The company deals with both Tier One and Tier Two suppliers. Most of the Tier Two suppliers are in India, while most of the Tier One suppliers are in Germany. Similarly, the customers can also be categorized into Tier One and Tier Two customers. Tier Two customers buy from distributors, wholesalers and project retailers at their shops. Tier One customers purchase products directly from the sellers, in this case, the manufacturer(Naude & Badenhorst – Weiss, 2012). As such, it can be deduced that Dynapas has both Tier One and Tier Two manufacturers. The company has no intentions to integrate vertically or horizontally soon and may only address issues with communication structures. Reiss (2010) asserted that, for effective performance and reliability, a company has to maintain strong positive relationships with all suppliers and, hence, the need for constant communication. Similarly, Ackerman (2018) emphasizes the importance of customer relationships.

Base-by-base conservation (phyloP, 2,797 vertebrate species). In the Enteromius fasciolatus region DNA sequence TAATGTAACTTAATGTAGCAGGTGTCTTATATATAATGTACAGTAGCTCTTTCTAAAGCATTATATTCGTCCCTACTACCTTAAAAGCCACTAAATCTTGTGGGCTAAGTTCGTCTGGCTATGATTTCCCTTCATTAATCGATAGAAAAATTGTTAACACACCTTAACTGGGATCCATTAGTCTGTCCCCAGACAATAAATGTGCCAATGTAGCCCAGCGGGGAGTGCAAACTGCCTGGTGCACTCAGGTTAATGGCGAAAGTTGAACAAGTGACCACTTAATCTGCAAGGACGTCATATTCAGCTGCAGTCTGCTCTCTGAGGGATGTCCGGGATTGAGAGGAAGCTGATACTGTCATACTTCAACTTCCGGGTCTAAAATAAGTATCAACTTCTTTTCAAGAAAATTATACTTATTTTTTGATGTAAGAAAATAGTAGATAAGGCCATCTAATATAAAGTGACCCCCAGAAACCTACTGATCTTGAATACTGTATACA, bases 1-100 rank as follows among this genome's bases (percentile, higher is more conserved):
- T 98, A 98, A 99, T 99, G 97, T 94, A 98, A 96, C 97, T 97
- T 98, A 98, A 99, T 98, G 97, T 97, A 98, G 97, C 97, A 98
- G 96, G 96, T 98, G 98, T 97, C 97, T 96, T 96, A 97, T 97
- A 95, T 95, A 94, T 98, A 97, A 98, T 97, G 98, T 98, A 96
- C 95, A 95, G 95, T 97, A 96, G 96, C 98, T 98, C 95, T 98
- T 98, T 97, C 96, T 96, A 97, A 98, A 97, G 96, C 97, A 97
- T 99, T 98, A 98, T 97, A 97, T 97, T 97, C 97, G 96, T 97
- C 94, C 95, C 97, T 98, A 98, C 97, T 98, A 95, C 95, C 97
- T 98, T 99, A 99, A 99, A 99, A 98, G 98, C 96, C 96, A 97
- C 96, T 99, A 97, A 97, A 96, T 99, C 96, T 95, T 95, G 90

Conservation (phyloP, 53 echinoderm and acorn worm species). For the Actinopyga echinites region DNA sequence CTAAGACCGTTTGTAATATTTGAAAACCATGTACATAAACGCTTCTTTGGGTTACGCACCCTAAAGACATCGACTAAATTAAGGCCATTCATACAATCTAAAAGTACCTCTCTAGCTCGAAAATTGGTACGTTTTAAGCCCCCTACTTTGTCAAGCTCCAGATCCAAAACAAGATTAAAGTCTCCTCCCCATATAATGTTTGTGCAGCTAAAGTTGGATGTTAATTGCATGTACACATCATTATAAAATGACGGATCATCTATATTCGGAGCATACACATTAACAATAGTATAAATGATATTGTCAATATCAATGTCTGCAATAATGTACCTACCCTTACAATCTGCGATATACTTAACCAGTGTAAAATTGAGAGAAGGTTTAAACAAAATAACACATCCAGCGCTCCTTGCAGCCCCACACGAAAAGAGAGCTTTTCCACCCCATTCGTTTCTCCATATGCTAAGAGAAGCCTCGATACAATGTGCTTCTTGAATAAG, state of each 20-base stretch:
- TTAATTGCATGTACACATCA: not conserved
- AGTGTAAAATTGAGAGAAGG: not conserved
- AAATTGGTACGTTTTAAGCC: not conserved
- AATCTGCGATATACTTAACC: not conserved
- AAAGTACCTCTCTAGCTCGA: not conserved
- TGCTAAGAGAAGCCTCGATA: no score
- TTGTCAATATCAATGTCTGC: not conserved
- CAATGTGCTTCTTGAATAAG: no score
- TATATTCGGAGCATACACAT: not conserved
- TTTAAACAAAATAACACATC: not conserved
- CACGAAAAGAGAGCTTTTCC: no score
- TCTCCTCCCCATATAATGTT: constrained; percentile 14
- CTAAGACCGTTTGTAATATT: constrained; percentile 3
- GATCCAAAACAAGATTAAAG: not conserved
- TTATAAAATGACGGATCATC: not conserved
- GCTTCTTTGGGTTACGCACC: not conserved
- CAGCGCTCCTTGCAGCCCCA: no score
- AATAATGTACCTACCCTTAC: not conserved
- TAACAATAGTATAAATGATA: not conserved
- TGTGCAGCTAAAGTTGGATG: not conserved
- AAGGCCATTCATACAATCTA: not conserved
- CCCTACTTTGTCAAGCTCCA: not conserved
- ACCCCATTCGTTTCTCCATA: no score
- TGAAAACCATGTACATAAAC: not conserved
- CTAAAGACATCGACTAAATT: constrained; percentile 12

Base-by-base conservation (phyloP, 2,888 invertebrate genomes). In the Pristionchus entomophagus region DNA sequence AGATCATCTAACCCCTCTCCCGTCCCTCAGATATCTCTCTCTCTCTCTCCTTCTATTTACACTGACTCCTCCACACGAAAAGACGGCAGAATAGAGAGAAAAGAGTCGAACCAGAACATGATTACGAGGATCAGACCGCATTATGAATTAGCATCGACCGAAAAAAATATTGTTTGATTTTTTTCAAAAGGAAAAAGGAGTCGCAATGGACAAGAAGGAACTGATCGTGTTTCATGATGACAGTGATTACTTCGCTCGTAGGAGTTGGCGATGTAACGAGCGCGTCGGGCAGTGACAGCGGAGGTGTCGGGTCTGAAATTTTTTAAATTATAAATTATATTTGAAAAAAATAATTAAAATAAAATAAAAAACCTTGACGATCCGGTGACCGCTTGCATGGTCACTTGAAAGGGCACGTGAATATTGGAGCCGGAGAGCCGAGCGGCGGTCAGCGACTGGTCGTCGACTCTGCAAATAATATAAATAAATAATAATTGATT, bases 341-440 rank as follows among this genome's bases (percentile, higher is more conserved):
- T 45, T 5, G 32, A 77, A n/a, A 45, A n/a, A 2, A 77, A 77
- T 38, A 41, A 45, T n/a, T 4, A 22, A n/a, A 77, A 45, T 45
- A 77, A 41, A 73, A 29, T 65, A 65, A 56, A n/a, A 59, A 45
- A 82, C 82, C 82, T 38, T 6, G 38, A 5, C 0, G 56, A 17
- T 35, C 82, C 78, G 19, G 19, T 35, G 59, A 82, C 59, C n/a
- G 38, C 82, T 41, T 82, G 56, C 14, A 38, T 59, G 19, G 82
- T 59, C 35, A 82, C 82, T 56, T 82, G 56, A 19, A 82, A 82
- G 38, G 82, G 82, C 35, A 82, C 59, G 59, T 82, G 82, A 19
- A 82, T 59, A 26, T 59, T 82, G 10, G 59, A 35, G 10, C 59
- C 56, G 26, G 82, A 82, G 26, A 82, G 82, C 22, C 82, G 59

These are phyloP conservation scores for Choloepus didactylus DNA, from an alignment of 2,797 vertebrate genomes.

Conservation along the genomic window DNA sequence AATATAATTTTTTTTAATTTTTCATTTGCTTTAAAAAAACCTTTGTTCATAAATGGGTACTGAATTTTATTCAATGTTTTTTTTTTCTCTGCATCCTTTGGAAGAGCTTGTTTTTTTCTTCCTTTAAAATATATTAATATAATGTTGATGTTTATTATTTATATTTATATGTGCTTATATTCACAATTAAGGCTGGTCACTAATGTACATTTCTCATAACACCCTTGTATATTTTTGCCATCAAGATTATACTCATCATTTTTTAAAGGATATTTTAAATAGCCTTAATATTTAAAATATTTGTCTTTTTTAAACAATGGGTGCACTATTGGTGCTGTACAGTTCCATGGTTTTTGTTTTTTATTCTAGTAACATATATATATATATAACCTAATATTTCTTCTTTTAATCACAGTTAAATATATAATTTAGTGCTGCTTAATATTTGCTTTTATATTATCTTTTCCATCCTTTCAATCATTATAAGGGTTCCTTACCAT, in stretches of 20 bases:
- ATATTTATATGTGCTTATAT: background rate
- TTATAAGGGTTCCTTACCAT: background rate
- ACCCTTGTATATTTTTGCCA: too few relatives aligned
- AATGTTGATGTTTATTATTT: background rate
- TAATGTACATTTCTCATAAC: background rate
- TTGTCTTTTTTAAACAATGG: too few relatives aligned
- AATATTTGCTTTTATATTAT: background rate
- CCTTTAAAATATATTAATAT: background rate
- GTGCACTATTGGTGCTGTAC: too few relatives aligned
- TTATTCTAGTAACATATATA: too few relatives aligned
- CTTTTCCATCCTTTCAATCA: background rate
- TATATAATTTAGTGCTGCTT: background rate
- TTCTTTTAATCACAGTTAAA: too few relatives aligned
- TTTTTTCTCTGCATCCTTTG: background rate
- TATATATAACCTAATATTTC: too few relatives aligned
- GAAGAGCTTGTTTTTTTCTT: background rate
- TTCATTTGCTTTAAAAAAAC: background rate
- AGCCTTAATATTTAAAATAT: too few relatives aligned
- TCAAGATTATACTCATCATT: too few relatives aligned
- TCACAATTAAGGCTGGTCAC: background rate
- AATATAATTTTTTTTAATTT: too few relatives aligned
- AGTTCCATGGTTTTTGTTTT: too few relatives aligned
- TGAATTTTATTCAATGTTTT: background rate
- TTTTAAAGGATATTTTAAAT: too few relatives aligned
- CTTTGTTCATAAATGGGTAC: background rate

Problems and Suggestions for Improvement
To further improve the supply chain, therefore, Dynapas ought to implement the use of new information technologies in the management of inventories and also in compiling customer information. The company should identify the customer needs and plan on how to address them with neither inventory costs nor business losses (Matsoso & Benedict, 2014). One of the ways through which this can be achieved is by ensuring that there is effective documentation of sales and valuation of inventory through the ABC categorization approach.